Deadstream is Platts first novel, the product of five years of interior monologues, sketching out the characters, crafting the plot, writing, rewriting and rewriting again. Hes shared his work at a prestigious writers workshop, parsed his prose and pared his tale into a hoped-for trilogy. Hes sought criticism from a writing coach. Hes put his money where his mouth is to get his book published. Hes hustled hard with the press to get reviews, and hes pushing his books distribution.
There is, in short, a great deal of work to be done in getting a first book published, not to mention the hope of a bestseller; but no one can say that Platt hasnt gone the extra mile on that score.
But hustle without talent comes to naught if the goods dont deliver. So we give Platts book the browsers test. That involves opening the book to a random page, stabbing a finger at a paragraph and reflecting on whether its got the juice to keep us reading or if well move on.
Turns out its pretty good: sort of like Cormac McCarthy-meets-Loren Estleman. Tough-talking prose from hard-boiled characters in a back-of-nowhere, rural setting way up yonder in Northern Michigan. The characters are as charged up as crickets on a hot grill -- no ones sitting on their hands in Deadstream -- and Platt sprinkles on the f word like sugar on cornflakes, a noteworthy change from the nice-nelly conventions of Northern Michigan writing. The browser gets the impression that it would be a good idea to read Deadstream to find out how the book comes out. It passes the test.
Score one for Platts field of dreams.
Ive always been a big reader, Platt says of his odyssey. Ive always loved literary fiction and the classics. Ive had an insecurity issue as to whether I was a good writer -- it seemed like a really big risk writing a book. Ive only started letting people know that Im a writer in the last year.
Platt, 35, is a partner in the new Century 21 Northland real estate office in Traverse City. A native of Saginaw, he grew up in the Houghton-Higgins Lake area where the vast Deadstream Swamp is located. The swamp provides the locale for his book as well as a metaphor for undercover agents involved in a clash with drug smugglers in rural Roscommon County.
Platt graduated from Central Michigan University in 1994 and spent the last six years in Chicago before moving back to Northern Michigan in January. It was in Chicago that his dream of the writers life began to gel.
I took up wriiting seriously seven or eight years ago, he recalls. I knew I had good stories to tell and I started studying at the Writers Loft in Chicago. Once a week the members would read and critique their work. It was a very eye-opening experience.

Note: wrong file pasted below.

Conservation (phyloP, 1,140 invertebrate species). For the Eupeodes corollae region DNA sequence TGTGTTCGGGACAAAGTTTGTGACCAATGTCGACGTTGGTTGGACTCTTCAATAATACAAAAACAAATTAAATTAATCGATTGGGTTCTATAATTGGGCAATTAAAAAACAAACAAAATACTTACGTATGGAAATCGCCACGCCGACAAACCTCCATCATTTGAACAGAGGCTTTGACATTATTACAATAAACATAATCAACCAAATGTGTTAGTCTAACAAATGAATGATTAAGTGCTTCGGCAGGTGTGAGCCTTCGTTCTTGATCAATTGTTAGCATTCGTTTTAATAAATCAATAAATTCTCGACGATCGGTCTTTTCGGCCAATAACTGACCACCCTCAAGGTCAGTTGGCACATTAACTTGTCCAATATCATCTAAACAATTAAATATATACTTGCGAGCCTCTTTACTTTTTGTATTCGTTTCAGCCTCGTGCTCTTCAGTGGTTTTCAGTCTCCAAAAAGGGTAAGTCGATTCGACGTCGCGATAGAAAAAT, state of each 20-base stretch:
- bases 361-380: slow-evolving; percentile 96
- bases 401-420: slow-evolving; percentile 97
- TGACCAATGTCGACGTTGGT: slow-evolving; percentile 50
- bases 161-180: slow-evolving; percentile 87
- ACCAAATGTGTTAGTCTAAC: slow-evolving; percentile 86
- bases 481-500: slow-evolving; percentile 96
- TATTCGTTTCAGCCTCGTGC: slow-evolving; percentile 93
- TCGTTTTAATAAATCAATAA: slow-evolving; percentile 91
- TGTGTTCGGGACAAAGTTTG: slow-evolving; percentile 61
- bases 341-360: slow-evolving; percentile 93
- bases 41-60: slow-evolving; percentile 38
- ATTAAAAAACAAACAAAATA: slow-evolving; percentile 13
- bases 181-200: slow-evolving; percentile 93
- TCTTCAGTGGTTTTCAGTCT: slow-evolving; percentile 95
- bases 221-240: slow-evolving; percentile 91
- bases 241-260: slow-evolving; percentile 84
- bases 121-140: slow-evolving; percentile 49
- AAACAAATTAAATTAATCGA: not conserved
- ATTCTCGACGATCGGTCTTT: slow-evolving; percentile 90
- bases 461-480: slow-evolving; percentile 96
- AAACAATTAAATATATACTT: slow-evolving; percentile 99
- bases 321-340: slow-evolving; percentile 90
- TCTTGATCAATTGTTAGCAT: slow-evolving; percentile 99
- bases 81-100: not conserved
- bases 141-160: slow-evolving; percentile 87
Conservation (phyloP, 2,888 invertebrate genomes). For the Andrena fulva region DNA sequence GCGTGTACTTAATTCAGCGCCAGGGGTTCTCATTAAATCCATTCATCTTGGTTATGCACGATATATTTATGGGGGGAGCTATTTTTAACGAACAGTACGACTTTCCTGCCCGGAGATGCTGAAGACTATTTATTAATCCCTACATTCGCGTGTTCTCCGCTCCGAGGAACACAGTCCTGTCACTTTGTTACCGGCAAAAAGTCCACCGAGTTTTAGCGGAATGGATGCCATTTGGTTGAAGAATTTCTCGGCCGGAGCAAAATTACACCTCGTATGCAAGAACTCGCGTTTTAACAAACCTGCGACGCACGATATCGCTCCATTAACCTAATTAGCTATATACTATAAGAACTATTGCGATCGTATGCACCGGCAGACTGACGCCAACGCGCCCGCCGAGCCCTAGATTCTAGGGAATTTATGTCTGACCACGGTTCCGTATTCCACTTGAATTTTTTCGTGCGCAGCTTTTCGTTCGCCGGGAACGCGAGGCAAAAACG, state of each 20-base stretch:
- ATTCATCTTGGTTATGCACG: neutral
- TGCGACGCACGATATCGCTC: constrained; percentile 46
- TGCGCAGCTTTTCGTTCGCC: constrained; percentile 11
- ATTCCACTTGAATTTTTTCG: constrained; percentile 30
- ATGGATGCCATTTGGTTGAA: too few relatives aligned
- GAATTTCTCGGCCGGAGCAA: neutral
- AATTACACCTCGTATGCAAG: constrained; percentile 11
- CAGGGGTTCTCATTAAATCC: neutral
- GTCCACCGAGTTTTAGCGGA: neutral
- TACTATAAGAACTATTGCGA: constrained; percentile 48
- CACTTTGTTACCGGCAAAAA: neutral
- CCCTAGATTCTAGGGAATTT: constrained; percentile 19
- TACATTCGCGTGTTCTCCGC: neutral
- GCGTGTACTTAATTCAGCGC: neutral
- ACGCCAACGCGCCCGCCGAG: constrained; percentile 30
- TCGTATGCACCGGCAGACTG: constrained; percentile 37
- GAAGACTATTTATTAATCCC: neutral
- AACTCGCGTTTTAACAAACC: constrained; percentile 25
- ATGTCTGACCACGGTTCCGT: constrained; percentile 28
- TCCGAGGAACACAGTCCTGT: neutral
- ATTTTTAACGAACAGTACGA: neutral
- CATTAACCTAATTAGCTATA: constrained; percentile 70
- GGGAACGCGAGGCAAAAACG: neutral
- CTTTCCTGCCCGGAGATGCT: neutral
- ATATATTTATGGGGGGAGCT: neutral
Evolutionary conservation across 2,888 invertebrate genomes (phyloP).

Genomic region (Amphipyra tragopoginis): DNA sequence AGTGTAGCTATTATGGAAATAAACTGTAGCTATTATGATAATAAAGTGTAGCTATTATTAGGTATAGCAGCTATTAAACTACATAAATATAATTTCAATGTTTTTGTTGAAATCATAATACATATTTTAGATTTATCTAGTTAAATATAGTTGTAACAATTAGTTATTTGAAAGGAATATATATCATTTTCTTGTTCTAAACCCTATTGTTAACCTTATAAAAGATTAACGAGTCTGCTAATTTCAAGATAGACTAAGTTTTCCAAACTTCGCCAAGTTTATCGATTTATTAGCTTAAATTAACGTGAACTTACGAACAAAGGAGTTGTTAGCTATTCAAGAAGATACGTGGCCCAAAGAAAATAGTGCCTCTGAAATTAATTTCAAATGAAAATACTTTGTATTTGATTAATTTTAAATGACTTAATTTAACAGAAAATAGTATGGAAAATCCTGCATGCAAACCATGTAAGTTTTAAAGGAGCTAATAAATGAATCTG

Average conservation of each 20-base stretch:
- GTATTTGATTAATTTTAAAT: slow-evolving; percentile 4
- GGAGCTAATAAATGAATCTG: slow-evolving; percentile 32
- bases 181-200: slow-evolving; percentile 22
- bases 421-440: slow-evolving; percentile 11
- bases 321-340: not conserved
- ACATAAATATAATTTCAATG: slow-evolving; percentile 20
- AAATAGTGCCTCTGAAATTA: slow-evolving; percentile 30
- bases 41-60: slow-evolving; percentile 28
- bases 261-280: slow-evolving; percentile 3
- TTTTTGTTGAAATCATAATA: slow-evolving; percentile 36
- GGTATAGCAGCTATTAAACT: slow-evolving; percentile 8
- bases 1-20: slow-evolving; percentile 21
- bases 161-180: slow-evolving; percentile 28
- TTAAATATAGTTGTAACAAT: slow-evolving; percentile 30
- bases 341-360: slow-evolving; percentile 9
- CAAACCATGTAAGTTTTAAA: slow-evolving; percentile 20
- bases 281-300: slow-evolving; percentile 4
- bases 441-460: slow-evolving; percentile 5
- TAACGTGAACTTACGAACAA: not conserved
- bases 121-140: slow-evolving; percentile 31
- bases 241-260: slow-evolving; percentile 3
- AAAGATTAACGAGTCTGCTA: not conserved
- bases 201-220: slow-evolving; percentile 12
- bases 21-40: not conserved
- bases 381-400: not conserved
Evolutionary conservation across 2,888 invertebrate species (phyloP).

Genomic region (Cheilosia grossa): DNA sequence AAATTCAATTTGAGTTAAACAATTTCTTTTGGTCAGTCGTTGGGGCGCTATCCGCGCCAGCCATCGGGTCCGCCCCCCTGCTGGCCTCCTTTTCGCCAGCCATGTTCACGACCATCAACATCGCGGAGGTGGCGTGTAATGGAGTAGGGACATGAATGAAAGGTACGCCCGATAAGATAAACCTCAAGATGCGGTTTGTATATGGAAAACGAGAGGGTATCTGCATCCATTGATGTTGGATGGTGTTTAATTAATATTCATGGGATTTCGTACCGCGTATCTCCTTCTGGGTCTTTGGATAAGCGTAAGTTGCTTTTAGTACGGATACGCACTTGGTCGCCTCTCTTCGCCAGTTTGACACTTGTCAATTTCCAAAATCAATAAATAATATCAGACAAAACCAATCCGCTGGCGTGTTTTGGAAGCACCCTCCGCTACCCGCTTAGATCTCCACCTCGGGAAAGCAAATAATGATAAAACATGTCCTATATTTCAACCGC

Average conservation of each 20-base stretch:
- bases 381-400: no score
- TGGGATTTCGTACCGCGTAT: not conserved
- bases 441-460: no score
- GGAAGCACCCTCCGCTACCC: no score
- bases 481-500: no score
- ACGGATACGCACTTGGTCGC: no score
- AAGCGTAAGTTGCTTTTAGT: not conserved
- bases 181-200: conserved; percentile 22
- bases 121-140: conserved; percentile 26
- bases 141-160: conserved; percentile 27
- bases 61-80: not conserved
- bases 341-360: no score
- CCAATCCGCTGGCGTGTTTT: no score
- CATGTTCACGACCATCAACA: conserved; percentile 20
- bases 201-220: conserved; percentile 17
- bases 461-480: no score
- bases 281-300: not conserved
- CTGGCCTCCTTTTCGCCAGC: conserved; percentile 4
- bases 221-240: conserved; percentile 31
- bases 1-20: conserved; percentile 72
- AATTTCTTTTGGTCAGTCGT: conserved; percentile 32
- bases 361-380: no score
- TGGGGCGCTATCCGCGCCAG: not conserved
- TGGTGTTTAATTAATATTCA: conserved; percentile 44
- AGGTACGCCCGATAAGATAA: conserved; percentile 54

Jerry Cleaver, the founder and coach of the Writers Loft, gave members of the group some good advice: A professional writer is an amateur who didnt quit. Platt took those words to heart and has the additional quality thats essential to any artist: hes driven to be creative even if theres no payoff.
The story was just something I constantly thought of in my spare time, he says. I tried to create good, full characters and think about how they would react in certain situations.
He adds that writing the book was, a solid five-year process.
I spent a lot of time just conceptualizing the story; writing, rewriting, taking it to class and conceptualizing what didnt work. I wanted it to be perfect.
Eventually, push came to shove with getting Deadstream on paper. Last year was crunch time. I definitely worked every day, typically late in the evening with no distractions from 9:30 until 1 a.m. just locked in a room typing.
The stage for Deadstream is a small fishing town in Roscommon County.
Deadstream is a real place just west of Houghton and Higgins Lake thats the largest unbroken swamp east of the Mississippi, Platt says. Its the headwaters of the Muskegon River and Ive always liked the area and the name.
Platt has a love of the outdoors, camping and fly fishing. Growing up in the area, he was well-acquainted with the swamp which borders each side of I-75. It seemed a natural setting for his book which follows a familiar theme in American literature of a small town hiding ugly secrets beneath a pleasant facade.
In the process of writing Deadstream, Platt realized he had enough material for a much larger book. The novel was so consuming that I decided to make Deadstream the first of a trilogy, he says. The next book will continue the character line. Its a very dramatic story.
Platts day job is the real estate firm he launched in March with his wife, Julia Lilley, and their partner Jason Kudary. That, and trying to distribute his new book keeps him pretty busy.
Hes heartened, however, by the fact that his book has sold 600 copies since December thanks to good word-of-mouth and he was recently awarded an honorable mention in an independent book publishers contest. All that remains is getting Deadstream in the hands of readers; check it out at local bookstores.
Set in the late 1980s in a small fishing town in Roscommon County, Deadstream involves a character named Brendon Castleman who returns home to find his mothers body, the apparent victim of a suicide.
Brendons quest to come to grips with his mothers death involves him in a local power struggle. FBI special agent Joseph Deacon arrives in Roscommon County to investigate a local cops involvement in drug trafficking. Tension, betrayal and corruption bubble beneath the surface of this bucolic town; a place where drug smugglers and undercover agents coexist, each dangerously aware of each other.